5 rative structure. “The understanding of any single emotion is incomplete,”
6 she writes, “unless its narrative history is grasped and studied for the light it
7 sheds on the present response” (p. 236). This suggests a central role for the
8 arts in human self-understanding, because narrative artworks of various
9 kinds (whether musical or visual or literary) “give us information about
0 these emotion-histories that we could not easily get otherwise.” (p. 236) So
11 narrative artworks are important for what they show the person who is eager
12 to understand the emotions; also because of the role they play in people’s
13 emotional lives.
14 Importantly, Nussbaum grounds her conception of emotions in a psy-
15 choanalytically-informed account of subjectivity. Rather than the bizarrely
16 nonfeeling subject to be found in the Lacanian tradition favored by much
17 post-structuralist cultural studies, she draws on object relations analysts
18 such as D. W. Winnicott (1971). For Nussbaum and Winnicott, the poten-
19 tially valuable role that artistic experience might play in people’s lives is
20 suggested by studies of infant experience of stories and of play. Storytelling
21 and narrative play cultivate the child’s sense of her own aloneness, her inner
22 world. The capacity to be alone is supported by the way in which such play
23 develops the ability to imagine the good object’s presence when the object is
24 not present, and play deepens the inner world. Narrative play can help
25 us understand the pain of others, and to see them in noninstrumental
26 ways. Children can be given a way of understanding their own sometimes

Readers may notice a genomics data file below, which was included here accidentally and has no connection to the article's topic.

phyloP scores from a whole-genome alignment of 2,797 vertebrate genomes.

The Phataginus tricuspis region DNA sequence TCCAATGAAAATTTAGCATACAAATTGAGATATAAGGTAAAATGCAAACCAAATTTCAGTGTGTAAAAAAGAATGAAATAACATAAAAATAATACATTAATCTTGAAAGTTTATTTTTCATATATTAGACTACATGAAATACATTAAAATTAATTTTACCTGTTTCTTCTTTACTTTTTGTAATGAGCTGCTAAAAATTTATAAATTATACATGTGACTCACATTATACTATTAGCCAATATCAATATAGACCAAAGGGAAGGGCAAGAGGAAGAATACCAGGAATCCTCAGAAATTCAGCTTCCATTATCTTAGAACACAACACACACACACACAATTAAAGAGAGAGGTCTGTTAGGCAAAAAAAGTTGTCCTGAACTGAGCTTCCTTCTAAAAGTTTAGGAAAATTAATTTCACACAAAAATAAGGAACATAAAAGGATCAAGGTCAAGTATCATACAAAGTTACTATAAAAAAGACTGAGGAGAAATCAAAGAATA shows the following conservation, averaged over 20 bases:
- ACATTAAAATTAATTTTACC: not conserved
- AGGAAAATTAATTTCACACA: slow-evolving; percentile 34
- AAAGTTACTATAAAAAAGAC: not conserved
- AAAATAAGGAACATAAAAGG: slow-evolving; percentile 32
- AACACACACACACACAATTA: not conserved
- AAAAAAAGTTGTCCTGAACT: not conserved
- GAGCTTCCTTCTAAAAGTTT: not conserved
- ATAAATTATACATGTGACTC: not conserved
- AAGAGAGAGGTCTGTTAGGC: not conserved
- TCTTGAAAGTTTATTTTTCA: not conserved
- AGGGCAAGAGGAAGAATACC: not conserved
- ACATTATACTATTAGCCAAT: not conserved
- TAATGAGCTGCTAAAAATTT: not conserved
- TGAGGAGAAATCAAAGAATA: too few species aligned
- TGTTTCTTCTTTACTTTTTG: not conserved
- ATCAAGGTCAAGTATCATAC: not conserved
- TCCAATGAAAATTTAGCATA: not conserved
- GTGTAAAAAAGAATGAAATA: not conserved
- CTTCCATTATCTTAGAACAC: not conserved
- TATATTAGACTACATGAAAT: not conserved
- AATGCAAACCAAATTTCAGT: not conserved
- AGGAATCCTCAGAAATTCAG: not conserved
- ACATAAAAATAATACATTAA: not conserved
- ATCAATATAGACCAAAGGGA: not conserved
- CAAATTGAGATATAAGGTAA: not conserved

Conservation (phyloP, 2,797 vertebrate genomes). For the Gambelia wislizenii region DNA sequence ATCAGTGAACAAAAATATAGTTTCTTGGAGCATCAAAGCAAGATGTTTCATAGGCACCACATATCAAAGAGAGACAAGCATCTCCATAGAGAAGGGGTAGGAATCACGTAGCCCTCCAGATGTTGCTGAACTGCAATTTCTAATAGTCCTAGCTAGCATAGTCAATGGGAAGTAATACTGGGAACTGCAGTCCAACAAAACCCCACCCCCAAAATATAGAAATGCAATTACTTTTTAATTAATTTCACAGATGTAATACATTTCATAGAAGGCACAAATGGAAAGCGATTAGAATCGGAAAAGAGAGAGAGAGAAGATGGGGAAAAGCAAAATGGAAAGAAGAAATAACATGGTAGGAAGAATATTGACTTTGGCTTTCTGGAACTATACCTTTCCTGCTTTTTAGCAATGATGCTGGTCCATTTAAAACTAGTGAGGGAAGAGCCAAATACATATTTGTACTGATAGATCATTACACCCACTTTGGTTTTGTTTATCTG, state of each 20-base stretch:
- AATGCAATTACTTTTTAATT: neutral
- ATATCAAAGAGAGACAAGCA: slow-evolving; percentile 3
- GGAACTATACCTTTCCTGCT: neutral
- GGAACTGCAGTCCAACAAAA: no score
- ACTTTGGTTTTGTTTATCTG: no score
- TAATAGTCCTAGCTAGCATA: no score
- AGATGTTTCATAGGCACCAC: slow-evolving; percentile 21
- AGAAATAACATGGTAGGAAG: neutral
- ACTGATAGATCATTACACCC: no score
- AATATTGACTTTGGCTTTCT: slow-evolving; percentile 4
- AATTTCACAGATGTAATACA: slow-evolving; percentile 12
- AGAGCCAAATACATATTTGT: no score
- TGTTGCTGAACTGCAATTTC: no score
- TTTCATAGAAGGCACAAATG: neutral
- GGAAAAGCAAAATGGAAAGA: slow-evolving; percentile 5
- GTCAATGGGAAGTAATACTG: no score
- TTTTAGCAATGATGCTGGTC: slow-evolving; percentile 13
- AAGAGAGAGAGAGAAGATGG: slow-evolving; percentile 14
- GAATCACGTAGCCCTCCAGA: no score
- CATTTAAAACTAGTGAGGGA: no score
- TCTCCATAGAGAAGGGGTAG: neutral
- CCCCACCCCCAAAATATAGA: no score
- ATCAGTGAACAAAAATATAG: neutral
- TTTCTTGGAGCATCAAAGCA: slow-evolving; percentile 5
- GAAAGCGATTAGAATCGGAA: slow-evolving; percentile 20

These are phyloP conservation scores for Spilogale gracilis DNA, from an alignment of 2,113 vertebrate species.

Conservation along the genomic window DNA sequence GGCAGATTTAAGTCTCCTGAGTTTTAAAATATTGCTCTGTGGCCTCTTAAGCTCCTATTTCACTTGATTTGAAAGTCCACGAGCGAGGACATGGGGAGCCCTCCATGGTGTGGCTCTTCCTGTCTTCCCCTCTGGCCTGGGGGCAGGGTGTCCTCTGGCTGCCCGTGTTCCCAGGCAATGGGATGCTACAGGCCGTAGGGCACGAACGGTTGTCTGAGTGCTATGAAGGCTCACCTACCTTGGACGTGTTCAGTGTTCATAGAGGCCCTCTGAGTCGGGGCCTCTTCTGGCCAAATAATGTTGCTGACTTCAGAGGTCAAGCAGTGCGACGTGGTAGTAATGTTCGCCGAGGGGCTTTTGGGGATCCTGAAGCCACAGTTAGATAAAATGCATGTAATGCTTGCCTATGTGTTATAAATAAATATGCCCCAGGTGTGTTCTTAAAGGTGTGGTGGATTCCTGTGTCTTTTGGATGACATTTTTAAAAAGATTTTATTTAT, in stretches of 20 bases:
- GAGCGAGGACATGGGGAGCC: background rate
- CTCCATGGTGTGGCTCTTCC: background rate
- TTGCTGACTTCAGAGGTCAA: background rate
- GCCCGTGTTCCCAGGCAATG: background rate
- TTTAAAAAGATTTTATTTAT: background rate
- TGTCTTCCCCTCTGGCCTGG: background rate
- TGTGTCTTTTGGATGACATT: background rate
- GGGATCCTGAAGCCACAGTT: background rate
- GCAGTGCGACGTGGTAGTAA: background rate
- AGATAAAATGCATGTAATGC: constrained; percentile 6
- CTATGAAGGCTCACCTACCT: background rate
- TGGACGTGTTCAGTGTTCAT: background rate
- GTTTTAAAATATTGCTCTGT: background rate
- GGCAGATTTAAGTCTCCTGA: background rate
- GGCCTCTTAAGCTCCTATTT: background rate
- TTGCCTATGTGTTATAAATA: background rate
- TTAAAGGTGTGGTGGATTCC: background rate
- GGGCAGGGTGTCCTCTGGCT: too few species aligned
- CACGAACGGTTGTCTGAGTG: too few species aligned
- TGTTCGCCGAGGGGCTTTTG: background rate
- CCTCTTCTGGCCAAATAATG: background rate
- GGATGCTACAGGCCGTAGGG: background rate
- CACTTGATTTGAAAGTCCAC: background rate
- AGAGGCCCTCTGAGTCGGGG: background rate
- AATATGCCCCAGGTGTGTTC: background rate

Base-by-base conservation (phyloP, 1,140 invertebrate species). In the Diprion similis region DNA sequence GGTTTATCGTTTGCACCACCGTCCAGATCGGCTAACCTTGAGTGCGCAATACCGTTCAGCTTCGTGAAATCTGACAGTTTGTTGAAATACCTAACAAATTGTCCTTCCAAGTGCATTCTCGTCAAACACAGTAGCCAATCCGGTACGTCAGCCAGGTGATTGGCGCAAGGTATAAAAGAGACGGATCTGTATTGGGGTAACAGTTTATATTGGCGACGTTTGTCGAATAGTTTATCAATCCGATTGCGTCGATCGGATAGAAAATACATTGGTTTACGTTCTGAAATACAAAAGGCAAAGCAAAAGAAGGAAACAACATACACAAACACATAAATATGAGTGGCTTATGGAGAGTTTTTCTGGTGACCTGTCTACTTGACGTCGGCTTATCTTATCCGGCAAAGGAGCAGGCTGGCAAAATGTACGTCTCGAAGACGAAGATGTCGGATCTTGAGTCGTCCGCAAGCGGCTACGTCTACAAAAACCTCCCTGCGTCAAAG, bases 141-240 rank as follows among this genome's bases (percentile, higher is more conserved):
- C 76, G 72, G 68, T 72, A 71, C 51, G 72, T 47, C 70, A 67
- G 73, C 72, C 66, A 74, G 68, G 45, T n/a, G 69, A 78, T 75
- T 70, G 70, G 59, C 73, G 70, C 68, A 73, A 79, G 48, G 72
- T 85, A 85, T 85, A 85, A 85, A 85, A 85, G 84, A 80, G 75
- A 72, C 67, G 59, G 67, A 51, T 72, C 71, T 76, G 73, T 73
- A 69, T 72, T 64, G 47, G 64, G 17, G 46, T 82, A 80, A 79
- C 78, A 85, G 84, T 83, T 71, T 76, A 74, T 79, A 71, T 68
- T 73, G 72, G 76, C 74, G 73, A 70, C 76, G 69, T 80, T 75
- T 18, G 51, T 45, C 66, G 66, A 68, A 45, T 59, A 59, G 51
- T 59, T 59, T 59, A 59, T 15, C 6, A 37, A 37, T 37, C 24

27 frightening and ambivalent psychology, so that they become interested in
28 understanding their subjectivity, rather than fleeing from it. Stories and play
29 can militate against depression and helplessness, by feeding the child’s
30 interest “in living in a world in which she is not perfect or omnipotent”
31 (237). They contribute to the struggle of love and gratitude versus ambiva-
32 lence, and of active concern against the helplessness of loss. These dynamics
33 continue into adult life—this of course is a fundamental insight of psycho-
34 analytically informed thought—and adults too benefit from narrative play.
35 How might this relate to music as a special case of cultural and aesthetic
36 experience? Rightly, in my view, Nussbaum claims that much music, in most
37 modern societies, is closely connected to emotions, or at least is ideally
38 thought to be so. But music as such doesn’t contain representational or
39 narrative structures of the sort that are the typical objects of concrete
40 emotions in life, or in other kinds of aesthetic experience such as films or